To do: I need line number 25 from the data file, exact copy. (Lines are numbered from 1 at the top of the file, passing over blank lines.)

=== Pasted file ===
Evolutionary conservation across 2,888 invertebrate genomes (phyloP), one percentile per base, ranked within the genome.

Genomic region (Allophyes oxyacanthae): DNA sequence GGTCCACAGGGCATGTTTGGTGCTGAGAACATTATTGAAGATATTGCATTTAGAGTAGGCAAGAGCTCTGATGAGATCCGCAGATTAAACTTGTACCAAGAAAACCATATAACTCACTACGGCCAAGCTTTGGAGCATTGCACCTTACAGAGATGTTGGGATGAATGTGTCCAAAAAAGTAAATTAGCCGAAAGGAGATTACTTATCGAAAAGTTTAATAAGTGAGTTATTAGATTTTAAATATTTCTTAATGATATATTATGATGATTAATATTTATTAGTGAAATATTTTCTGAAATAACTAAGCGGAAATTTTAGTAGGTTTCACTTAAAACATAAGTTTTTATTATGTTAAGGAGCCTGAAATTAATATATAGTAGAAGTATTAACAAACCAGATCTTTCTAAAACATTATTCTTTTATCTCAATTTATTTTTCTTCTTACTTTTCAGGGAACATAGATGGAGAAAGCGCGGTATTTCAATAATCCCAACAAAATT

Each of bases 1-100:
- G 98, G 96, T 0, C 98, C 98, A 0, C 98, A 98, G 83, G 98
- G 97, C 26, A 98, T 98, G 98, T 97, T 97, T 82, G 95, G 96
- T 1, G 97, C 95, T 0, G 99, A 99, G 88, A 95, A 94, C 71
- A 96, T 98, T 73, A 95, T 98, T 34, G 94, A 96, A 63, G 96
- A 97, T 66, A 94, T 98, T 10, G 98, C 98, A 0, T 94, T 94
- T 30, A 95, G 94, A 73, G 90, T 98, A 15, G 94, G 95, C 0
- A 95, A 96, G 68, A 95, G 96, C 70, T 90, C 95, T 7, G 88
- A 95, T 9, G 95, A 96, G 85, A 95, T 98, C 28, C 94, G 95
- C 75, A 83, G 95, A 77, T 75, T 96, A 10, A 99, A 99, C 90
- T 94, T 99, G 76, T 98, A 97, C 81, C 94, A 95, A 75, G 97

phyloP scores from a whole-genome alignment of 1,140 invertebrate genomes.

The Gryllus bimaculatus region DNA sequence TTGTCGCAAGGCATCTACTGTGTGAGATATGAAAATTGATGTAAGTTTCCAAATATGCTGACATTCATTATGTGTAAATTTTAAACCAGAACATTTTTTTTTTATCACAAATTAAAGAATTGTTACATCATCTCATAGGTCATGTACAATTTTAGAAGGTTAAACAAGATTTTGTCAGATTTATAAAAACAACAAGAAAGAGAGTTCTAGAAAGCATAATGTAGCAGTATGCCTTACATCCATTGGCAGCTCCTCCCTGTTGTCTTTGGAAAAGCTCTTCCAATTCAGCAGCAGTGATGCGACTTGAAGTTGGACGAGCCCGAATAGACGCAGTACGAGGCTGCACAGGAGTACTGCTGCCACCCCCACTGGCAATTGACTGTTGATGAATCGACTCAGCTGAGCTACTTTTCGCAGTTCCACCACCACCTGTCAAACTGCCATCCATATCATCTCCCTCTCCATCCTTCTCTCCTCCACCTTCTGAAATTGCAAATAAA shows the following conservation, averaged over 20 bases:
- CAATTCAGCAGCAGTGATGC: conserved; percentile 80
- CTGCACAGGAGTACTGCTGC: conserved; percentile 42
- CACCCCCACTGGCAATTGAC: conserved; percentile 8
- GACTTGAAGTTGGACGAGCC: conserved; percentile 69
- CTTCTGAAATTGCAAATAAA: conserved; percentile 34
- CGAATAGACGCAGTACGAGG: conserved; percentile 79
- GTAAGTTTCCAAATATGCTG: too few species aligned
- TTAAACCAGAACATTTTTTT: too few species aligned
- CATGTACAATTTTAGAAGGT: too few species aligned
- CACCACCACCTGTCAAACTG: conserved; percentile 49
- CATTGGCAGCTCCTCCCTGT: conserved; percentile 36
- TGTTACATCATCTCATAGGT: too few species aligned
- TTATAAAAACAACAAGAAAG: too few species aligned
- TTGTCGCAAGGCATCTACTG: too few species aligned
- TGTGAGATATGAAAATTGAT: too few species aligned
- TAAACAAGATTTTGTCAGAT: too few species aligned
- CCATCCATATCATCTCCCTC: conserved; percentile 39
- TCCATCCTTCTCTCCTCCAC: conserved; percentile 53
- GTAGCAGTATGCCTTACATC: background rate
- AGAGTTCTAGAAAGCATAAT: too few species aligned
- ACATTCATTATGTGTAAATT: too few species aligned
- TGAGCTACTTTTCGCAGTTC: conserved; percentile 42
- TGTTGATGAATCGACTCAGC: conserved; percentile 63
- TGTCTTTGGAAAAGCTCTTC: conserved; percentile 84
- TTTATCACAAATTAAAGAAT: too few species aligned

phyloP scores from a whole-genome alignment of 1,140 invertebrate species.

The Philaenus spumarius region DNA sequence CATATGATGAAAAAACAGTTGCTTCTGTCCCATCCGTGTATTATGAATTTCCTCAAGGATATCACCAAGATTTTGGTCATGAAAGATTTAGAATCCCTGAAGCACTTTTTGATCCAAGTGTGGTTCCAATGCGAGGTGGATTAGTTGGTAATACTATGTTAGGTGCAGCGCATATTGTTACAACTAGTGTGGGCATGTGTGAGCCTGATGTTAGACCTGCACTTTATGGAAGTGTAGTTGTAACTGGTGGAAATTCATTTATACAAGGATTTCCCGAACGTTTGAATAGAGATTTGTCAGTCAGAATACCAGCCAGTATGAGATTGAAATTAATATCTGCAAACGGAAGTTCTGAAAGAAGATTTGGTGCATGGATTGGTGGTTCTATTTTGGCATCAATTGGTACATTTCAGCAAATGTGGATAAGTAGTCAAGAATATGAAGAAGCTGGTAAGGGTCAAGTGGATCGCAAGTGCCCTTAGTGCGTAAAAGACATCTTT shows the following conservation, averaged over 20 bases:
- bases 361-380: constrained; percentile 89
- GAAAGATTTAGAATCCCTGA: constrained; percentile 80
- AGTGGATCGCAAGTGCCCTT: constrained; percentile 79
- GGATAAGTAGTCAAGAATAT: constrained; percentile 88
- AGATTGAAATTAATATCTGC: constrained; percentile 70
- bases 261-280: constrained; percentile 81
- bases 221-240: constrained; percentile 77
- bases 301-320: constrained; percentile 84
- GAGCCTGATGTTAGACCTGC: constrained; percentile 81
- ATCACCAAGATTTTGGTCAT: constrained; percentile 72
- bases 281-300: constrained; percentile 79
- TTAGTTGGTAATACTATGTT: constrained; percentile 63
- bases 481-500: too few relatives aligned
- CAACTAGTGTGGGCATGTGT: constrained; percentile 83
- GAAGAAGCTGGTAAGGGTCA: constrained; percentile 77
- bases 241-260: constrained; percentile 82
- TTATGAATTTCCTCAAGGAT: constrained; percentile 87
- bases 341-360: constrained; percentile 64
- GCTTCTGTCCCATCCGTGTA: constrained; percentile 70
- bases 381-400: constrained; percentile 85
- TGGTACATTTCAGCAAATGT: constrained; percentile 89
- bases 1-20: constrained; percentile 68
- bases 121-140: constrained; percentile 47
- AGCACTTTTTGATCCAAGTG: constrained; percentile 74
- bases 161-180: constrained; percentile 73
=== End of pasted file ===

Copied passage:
- CACCACCACCTGTCAAACTG: conserved; percentile 49